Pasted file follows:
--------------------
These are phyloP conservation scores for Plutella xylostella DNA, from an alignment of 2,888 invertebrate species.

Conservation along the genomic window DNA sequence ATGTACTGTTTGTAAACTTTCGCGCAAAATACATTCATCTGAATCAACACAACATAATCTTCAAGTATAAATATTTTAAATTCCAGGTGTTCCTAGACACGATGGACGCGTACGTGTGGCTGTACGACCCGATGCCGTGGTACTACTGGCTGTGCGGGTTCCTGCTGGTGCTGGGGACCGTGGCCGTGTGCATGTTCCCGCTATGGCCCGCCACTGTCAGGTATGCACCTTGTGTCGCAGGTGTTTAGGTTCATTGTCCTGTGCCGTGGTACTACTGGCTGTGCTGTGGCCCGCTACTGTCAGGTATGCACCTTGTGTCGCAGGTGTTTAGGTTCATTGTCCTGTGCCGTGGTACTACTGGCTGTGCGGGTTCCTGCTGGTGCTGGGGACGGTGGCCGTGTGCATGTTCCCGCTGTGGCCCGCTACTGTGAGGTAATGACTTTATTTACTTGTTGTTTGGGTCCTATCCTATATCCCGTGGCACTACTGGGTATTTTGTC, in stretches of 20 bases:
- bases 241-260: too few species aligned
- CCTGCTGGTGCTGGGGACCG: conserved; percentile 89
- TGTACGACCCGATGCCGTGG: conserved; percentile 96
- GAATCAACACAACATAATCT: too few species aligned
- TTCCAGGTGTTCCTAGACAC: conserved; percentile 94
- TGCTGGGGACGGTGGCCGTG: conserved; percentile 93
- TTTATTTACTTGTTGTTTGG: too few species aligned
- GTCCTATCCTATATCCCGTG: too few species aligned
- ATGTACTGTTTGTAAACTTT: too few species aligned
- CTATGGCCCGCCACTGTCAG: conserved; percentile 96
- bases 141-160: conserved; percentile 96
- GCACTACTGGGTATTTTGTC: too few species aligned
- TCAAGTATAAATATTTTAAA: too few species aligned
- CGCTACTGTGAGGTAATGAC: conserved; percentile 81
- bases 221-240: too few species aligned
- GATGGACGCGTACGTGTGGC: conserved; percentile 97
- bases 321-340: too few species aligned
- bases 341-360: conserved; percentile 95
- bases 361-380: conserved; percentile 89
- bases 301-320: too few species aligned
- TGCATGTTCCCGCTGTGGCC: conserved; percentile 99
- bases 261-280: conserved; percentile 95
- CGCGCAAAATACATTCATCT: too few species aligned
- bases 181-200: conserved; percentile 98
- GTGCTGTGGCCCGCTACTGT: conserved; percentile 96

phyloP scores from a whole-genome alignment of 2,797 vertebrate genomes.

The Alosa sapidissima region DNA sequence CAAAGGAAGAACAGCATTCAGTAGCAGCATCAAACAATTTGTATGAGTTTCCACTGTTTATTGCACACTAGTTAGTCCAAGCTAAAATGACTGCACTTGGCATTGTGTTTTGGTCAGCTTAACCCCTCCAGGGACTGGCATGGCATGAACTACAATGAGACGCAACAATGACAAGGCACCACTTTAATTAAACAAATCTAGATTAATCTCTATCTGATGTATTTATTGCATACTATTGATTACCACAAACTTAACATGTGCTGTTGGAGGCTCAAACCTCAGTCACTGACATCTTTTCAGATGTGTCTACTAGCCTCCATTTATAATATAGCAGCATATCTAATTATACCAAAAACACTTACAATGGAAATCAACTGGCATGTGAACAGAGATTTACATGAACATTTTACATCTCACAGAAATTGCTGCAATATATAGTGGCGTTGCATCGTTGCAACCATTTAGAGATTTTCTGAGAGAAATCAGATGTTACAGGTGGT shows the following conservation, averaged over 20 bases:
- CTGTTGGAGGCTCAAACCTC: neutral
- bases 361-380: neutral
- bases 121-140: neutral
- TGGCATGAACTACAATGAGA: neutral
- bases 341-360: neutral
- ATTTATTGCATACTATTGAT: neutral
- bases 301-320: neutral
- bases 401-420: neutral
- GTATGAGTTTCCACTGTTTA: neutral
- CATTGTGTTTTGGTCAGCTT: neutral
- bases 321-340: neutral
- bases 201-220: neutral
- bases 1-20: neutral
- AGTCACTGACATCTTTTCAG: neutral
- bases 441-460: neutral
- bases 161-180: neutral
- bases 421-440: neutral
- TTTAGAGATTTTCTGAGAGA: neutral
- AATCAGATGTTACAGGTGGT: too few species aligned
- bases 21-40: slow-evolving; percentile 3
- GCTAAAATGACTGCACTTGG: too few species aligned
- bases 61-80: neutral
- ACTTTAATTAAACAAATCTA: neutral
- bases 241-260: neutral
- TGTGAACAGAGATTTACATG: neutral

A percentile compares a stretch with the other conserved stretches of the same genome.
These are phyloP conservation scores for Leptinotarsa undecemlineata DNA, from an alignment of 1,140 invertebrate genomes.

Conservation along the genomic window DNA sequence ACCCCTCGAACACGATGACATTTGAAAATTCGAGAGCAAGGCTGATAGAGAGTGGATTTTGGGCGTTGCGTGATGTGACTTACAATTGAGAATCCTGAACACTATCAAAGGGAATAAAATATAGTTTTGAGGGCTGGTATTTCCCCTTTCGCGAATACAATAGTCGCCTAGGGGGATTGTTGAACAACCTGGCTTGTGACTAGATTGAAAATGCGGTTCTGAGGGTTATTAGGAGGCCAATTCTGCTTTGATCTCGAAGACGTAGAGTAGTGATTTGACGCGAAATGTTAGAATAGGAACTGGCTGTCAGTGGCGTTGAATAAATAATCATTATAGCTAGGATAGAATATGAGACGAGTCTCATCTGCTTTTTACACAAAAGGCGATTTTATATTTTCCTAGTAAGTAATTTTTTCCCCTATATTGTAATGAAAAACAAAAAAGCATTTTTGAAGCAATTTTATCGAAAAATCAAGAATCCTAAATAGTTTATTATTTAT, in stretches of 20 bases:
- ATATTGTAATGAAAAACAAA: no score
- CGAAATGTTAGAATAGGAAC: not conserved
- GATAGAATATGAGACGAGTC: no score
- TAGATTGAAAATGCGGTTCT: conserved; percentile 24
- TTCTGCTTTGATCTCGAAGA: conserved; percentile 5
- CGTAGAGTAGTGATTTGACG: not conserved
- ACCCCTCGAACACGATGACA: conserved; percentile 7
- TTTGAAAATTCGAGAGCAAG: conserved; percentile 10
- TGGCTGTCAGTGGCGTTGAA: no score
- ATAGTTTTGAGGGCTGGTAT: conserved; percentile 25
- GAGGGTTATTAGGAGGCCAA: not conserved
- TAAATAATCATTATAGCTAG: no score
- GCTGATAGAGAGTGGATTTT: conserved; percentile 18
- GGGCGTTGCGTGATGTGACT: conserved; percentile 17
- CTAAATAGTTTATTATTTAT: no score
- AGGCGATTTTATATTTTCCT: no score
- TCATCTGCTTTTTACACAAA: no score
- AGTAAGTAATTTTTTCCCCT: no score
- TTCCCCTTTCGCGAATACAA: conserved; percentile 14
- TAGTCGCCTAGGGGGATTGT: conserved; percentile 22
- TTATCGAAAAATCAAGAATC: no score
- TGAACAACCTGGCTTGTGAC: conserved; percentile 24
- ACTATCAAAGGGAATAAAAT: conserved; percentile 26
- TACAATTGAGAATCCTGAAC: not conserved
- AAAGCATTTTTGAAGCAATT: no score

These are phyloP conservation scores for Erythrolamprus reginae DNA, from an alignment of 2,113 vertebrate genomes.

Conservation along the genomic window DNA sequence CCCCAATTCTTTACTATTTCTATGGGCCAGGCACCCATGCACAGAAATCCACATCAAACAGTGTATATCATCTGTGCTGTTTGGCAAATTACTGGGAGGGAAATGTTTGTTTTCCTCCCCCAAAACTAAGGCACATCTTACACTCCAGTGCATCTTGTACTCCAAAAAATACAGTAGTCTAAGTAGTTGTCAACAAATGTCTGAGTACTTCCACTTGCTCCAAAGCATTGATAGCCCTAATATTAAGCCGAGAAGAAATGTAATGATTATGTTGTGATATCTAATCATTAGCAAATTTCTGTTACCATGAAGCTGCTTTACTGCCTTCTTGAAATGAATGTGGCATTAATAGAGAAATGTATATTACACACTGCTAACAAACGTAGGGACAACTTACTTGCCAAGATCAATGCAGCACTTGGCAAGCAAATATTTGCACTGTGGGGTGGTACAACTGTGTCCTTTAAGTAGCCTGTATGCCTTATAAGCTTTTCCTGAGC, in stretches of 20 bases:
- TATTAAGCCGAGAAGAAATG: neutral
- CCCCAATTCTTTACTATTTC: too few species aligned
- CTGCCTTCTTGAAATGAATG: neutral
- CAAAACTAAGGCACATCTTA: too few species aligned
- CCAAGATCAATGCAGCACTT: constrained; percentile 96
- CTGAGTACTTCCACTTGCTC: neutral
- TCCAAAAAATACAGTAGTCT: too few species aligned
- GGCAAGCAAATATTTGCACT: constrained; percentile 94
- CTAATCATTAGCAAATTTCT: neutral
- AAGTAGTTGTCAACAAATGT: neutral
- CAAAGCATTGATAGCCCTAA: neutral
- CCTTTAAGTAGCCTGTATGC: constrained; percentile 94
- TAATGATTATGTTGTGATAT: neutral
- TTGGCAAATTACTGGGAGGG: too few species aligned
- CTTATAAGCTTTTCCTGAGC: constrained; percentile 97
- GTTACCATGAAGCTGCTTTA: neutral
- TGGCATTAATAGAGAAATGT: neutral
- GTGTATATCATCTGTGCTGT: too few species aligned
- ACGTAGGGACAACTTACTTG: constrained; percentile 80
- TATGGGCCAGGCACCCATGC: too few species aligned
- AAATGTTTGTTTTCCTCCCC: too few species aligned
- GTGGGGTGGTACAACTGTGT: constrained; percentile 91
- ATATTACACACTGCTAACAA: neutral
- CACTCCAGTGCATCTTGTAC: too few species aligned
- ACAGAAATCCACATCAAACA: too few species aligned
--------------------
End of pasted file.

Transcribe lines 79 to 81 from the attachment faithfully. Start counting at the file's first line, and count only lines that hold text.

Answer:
- TGAACAACCTGGCTTGTGAC: conserved; percentile 24
- ACTATCAAAGGGAATAAAAT: conserved; percentile 26
- TACAATTGAGAATCCTGAAC: not conserved